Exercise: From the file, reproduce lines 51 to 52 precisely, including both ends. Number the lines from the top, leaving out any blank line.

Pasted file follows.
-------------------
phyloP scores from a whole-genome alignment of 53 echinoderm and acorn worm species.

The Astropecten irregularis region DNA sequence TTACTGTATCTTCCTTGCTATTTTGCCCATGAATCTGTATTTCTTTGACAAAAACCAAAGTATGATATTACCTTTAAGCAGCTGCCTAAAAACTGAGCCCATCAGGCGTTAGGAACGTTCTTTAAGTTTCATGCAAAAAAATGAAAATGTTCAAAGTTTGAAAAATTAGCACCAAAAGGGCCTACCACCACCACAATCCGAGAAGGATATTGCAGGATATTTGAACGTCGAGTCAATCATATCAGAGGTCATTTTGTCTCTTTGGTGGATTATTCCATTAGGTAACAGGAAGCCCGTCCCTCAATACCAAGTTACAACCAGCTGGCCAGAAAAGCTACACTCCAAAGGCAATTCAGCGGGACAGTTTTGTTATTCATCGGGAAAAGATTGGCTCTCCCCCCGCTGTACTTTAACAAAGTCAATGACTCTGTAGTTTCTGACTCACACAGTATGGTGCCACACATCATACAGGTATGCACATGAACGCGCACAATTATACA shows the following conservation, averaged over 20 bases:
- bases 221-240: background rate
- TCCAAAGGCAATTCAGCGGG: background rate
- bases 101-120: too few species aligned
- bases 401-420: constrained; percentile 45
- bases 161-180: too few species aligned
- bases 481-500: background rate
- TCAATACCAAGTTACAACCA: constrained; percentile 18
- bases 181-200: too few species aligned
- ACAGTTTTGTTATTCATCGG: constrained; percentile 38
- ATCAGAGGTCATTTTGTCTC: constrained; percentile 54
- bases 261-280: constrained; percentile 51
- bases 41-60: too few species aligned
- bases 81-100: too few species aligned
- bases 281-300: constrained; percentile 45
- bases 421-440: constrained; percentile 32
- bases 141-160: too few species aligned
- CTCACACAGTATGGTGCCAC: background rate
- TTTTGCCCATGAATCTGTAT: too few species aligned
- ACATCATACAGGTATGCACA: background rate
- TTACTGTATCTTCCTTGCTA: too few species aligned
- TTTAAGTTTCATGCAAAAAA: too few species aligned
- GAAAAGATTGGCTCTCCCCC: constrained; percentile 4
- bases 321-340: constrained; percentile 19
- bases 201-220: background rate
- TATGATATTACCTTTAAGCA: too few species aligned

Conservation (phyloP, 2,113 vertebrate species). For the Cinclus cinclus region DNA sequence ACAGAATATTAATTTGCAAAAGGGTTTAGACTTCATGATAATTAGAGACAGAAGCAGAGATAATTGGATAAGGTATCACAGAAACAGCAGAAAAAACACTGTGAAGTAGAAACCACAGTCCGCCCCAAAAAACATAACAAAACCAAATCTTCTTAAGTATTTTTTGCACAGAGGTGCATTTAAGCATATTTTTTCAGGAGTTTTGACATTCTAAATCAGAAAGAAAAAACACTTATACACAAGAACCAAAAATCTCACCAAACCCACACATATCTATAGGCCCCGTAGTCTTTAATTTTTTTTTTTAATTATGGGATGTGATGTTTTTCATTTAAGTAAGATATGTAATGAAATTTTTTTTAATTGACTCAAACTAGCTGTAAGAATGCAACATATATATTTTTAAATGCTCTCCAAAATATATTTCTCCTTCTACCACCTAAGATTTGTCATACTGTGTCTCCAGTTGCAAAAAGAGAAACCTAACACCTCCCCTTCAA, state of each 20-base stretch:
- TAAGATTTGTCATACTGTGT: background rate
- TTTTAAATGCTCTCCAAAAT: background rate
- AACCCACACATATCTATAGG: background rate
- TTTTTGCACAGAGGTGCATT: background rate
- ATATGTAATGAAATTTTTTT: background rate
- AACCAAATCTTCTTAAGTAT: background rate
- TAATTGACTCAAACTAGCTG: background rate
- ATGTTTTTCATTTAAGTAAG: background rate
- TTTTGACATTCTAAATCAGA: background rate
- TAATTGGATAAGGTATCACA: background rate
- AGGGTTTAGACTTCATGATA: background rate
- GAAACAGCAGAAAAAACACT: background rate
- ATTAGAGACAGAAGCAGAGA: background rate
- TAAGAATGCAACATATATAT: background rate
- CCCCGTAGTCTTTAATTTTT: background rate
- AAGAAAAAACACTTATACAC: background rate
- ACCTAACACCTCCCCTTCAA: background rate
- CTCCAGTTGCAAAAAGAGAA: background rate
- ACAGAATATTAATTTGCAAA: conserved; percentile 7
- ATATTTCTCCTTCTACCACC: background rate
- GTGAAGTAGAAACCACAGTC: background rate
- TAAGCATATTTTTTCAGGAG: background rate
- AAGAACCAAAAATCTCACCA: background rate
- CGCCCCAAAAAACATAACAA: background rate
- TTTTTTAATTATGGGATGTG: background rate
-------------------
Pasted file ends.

- AAGAACCAAAAATCTCACCA: background rate
- CGCCCCAAAAAACATAACAA: background rate